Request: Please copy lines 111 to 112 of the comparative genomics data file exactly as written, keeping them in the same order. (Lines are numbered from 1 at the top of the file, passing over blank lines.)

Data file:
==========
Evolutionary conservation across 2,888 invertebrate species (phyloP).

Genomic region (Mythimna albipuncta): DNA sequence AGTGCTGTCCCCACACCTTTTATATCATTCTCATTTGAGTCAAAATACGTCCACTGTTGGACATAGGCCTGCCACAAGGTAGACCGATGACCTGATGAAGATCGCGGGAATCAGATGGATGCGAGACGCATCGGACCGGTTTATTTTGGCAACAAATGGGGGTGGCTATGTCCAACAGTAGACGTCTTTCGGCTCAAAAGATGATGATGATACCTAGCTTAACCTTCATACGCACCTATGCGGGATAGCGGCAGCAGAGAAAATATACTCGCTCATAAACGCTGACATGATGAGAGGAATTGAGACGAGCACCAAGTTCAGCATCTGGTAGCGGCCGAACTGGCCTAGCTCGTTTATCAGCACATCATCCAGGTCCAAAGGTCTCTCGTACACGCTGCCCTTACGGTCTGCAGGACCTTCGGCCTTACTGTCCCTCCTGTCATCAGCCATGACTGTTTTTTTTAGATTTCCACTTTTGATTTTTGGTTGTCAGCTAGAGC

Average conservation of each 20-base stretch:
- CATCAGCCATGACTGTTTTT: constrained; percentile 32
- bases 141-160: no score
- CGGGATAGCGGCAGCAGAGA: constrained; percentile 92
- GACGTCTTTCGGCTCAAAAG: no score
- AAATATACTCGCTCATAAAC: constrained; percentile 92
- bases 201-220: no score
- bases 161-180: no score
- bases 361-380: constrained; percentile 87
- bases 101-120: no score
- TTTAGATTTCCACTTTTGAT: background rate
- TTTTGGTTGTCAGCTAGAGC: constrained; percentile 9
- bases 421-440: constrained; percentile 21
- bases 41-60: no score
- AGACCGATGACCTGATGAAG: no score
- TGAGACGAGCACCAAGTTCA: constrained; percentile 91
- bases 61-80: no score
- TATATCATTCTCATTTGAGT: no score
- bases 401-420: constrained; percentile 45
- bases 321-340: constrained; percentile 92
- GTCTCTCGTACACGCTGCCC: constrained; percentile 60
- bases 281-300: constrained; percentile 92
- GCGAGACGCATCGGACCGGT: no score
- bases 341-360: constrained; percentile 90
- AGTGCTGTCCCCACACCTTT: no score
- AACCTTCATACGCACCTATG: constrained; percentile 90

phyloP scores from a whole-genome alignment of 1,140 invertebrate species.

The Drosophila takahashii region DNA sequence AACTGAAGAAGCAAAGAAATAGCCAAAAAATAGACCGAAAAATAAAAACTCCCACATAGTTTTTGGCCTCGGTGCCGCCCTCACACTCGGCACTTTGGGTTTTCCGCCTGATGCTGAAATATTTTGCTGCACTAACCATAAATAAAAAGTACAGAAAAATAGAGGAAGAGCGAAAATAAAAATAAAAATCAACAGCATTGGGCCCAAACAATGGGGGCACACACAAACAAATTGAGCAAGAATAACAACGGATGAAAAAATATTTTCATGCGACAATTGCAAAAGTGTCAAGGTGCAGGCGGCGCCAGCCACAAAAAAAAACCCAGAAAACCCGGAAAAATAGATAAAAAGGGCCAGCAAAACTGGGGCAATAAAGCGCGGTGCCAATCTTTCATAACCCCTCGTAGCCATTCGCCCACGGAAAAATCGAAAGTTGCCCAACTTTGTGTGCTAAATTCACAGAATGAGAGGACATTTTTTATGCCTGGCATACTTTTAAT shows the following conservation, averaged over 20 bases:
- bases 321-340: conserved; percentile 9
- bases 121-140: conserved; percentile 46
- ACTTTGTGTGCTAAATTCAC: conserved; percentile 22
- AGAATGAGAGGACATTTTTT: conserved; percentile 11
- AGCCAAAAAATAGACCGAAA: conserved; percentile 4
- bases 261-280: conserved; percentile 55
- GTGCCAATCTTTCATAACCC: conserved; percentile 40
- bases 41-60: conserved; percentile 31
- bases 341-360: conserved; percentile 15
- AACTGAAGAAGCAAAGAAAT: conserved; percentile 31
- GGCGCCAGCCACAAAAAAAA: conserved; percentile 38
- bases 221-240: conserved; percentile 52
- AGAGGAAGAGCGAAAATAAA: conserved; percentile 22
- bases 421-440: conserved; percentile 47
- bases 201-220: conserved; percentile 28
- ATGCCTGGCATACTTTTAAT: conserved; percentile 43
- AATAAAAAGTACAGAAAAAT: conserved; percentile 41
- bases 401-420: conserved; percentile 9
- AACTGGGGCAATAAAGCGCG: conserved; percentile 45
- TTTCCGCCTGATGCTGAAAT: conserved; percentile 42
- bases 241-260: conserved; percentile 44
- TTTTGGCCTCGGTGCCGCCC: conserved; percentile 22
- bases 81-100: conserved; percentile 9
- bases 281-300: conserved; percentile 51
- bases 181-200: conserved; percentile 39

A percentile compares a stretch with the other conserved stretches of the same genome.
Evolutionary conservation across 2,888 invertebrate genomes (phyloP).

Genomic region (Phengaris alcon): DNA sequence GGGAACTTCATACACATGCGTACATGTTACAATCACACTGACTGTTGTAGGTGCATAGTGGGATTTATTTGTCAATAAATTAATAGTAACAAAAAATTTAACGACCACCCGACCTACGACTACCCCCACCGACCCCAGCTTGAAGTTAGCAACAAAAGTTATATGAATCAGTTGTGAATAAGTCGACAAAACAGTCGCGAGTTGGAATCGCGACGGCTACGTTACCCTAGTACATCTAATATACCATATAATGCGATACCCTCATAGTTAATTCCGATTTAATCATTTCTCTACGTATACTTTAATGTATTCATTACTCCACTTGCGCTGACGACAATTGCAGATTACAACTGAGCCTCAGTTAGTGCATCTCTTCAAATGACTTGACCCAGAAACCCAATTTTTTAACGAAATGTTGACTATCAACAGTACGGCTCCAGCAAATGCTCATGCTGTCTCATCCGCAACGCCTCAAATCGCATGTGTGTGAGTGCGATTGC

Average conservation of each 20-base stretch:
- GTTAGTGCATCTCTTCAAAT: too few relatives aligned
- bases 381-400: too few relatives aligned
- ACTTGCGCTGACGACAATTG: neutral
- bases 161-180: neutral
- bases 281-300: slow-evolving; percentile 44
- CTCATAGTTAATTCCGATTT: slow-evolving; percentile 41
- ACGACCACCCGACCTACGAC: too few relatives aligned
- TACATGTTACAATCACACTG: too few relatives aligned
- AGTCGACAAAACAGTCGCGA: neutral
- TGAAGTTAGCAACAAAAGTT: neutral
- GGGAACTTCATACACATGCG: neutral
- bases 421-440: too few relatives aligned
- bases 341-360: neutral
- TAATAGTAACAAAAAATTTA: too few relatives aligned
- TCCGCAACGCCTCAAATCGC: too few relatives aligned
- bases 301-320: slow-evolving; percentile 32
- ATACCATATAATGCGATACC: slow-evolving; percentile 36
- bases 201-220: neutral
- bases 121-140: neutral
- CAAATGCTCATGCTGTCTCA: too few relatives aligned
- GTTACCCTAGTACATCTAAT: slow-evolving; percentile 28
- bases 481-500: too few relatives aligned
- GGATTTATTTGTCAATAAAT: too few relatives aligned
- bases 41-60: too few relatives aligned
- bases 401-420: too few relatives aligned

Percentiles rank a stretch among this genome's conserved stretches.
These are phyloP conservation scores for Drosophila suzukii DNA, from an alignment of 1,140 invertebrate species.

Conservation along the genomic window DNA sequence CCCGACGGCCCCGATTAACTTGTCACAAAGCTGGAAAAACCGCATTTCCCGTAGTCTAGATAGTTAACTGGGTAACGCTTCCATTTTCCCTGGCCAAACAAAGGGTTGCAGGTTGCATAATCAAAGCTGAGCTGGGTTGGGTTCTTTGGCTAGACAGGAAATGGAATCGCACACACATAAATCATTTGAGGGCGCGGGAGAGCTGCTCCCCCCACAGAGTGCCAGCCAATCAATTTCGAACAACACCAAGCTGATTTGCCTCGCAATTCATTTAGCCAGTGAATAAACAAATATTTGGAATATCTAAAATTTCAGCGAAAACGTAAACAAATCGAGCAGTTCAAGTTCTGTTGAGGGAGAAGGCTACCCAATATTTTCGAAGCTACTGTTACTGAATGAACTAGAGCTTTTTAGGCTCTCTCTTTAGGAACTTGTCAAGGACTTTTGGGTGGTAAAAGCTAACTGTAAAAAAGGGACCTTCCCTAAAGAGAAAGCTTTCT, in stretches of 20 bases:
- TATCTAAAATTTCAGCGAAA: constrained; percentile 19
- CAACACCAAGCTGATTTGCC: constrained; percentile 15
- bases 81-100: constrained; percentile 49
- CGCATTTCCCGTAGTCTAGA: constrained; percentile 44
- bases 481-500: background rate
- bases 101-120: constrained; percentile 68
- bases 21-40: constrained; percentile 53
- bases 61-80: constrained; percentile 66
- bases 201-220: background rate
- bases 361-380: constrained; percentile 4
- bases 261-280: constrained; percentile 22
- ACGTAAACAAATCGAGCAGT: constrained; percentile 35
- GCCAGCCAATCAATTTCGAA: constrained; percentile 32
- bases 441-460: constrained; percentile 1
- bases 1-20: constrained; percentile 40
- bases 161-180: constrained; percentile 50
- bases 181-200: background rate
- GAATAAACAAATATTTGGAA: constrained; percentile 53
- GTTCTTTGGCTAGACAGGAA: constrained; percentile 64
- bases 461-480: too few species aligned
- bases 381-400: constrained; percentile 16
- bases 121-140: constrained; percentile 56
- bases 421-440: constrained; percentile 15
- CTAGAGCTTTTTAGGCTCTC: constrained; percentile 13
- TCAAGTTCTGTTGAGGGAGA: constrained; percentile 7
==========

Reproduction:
- CTAGAGCTTTTTAGGCTCTC: constrained; percentile 13
- TCAAGTTCTGTTGAGGGAGA: constrained; percentile 7